I finally gained my maths GCSE. (Now what?) Another maths student suggested we might do A level Psychology (why? No idea… but why not?). And I was instantly hooked – I had no idea then that I might be autistic but the idea that there might be actual, predictable patterns to the way that people behave was both fascinating and soothing. I became totally absorbed and applied for a university place. There I took extra modules, passed with top marks and was offered a funded PhD to look at adolescents and their appearance concerns. Perfection!! Absolutely loved this too – lots of talking with fantastic teens on their recognition that whatever we might say about personality mattering more than appearance, the reality is we judge strangers in a nano-second and there is a strong link between the way others see us and the likelihood, frequency and intensity of subsequent bullying.
It became increasingly obvious, linking past research to mine, that bullying about appearance was the most common type of bullying. I felt a strong sense of responsibility to those hundreds of teens who had confided their fears and anxieties to me that I needed to provide some help. I took all the literature and ‘toolkit’ of strategies offered to teens with severe facial disfigurement when they come up against endless and distressing stigmatisation by those who recoil, laugh, patronise them. With this as a basis, between us we devised, experimented and modified strategies that gave us the most self-confidence and understanding. We debunked the myths (bullying makes you stronger / just tell someone and it’ll stop / just ignore it and it’ll stop / bullies have no friends etc etc), and we practised using all the ideas we’d come up with… There were an awful lot of mistakes and a LOT of laughter! But we got there and after sharing the successful strategies with more hundreds of pupils we had our results… Yes, we still got bullied (everyone gets bullied) – but less so and we dealt with it better. Just as important, we were able to ignore the less distressing stuff and knew when it was important to tell others what was happening. It was life-affirming stuff.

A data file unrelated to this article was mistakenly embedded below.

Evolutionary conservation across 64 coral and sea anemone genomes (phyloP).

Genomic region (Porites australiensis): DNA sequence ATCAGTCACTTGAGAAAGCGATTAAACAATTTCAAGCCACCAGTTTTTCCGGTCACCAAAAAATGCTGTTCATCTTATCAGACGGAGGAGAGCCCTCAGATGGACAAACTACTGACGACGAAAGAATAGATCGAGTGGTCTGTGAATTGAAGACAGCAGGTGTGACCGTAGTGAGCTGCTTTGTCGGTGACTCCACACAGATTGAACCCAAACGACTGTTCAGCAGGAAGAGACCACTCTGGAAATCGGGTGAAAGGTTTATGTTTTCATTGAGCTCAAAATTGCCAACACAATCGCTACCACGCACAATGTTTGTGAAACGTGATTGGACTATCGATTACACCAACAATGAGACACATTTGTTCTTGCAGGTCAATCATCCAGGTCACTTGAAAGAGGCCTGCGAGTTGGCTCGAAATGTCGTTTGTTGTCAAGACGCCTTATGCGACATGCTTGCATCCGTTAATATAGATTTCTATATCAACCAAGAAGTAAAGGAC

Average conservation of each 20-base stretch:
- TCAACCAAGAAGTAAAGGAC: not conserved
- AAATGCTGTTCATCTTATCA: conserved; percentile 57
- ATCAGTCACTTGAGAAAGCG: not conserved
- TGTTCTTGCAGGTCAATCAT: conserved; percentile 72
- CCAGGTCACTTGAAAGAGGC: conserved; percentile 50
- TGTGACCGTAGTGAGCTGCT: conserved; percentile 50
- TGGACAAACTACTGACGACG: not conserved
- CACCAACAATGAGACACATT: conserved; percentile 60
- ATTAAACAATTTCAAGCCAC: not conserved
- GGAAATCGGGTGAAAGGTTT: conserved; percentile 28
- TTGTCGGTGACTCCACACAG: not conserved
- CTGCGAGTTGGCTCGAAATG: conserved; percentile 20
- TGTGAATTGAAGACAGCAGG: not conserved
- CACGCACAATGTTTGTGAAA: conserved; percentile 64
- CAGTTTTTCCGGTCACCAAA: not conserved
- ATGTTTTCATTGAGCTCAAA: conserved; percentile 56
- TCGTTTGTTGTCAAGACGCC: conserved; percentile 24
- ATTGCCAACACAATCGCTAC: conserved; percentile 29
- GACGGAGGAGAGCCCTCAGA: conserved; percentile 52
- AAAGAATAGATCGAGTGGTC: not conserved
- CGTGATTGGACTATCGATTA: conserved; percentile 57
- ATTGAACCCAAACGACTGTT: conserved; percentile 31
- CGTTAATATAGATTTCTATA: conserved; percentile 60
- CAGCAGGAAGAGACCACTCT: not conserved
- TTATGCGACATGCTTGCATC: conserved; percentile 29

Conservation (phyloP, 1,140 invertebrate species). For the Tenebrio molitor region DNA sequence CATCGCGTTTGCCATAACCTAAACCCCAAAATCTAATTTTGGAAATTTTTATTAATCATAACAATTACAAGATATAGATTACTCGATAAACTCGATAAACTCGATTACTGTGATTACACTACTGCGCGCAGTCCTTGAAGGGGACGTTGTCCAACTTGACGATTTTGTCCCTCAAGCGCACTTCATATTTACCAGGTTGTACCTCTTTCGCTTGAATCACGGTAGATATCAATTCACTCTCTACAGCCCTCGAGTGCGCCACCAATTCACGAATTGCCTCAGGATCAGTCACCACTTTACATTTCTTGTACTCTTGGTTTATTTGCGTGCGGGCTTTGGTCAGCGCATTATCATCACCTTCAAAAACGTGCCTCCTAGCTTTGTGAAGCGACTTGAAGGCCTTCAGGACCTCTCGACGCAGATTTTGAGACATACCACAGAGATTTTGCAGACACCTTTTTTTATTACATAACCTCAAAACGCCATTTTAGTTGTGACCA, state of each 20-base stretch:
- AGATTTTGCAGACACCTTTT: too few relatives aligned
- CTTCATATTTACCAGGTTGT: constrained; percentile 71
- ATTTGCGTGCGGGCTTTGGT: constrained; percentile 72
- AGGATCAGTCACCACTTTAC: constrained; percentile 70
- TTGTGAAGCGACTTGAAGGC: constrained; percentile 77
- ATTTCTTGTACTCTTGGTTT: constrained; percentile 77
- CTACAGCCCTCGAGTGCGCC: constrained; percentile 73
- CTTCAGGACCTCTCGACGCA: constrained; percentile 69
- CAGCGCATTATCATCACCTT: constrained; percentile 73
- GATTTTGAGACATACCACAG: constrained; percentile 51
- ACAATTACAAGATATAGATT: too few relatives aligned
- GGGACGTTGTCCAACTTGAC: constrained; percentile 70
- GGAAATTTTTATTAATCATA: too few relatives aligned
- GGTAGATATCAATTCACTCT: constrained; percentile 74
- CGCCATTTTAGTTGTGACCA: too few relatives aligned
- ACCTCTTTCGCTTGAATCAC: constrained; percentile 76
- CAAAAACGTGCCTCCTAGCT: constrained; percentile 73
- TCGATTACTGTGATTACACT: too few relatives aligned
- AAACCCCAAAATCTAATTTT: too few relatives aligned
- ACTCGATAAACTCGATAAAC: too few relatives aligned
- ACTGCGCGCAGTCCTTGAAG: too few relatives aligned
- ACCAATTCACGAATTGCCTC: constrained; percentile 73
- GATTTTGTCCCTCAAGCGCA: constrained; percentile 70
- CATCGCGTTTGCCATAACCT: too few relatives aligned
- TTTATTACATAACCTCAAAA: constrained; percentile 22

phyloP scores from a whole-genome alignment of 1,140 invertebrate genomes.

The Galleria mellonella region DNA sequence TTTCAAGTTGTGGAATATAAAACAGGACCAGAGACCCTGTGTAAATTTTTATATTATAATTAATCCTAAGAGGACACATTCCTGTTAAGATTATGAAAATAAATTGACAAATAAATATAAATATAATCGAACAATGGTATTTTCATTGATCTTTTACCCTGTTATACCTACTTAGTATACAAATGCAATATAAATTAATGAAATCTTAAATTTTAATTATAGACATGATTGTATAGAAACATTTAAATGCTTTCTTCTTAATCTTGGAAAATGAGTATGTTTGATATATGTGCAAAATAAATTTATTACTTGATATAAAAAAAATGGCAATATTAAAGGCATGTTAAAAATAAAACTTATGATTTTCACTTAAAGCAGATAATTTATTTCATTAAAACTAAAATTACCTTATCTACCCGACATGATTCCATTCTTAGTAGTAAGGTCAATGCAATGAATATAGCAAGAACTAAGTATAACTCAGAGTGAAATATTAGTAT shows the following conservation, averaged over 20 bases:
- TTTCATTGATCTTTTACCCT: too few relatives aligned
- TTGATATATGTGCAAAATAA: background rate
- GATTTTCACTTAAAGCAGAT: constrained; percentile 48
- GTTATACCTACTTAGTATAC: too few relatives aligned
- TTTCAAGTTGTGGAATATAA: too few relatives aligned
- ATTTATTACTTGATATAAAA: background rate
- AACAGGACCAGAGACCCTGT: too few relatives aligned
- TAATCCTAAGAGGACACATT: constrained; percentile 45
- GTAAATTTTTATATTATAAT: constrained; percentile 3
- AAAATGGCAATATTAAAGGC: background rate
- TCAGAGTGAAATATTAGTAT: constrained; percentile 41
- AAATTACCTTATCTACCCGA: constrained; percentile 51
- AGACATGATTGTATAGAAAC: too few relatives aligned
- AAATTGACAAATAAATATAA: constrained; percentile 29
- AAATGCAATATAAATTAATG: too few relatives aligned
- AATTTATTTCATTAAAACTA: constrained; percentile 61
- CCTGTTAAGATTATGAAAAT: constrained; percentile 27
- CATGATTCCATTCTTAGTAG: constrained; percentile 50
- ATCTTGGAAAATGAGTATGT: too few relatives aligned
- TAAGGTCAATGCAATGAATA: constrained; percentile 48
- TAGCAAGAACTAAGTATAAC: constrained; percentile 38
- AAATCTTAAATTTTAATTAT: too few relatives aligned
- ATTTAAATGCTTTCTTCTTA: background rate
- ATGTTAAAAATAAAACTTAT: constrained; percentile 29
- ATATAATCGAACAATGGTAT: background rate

Years of training teachers and working with classes of kids / often autistic individuals later, it was suggested that I was autistic. This was both a revelation and a relief but I also now wonder if it’s why I always got on so well with / so easily related to teens whose volatile search for a sense of self, in what can feel an alien world with arbitrary rules, so chimes with the world of autistics in a neurotypical world. It’s not that there is anything intrinsically wrong with them or us, it’s just that like innovative, permanently searching teens we currently find ourselves square pegs in a determinedly round world.
KC Retired PC @CheshireForce
I consider myself to be part of an ‘autisticly happy’ family, at home we are a family that understands each other and I strongly believe this is because we are in an environment that suits our needs.
I served as a police officer with Cheshire police and was retired due to ill-health. After my retirement I entered into education where I completed a HE Certificate in Theology and then went onto to study for a Bachelor of Health Science degree. In 2013 I enrolled on postgraduate certificate in autism at Sheffield Hallam. Upon reflection this is where my journey of self- discovery began. Dr Luke Beardon, Dr Nick Chown, and Dr Damian Milton became my inspiration to continue with my education, offering me both support and opportunities as a researcher.
I am a founder member of the ‘High Achievers’ research team that has investigated the support for autistic students at universities in the United Kingdom. I have also acted, as a reviewer for autism research, offering feedback to researchers. My latest review was the National Autistic Society Autism: A guide for Police officers and Staff.
I am now studying criminology and linking this to my knowledge and experience of autism and policing. I have been offered a place on a professional Doctorate where my research theme will continue to be in the field of policing and autism.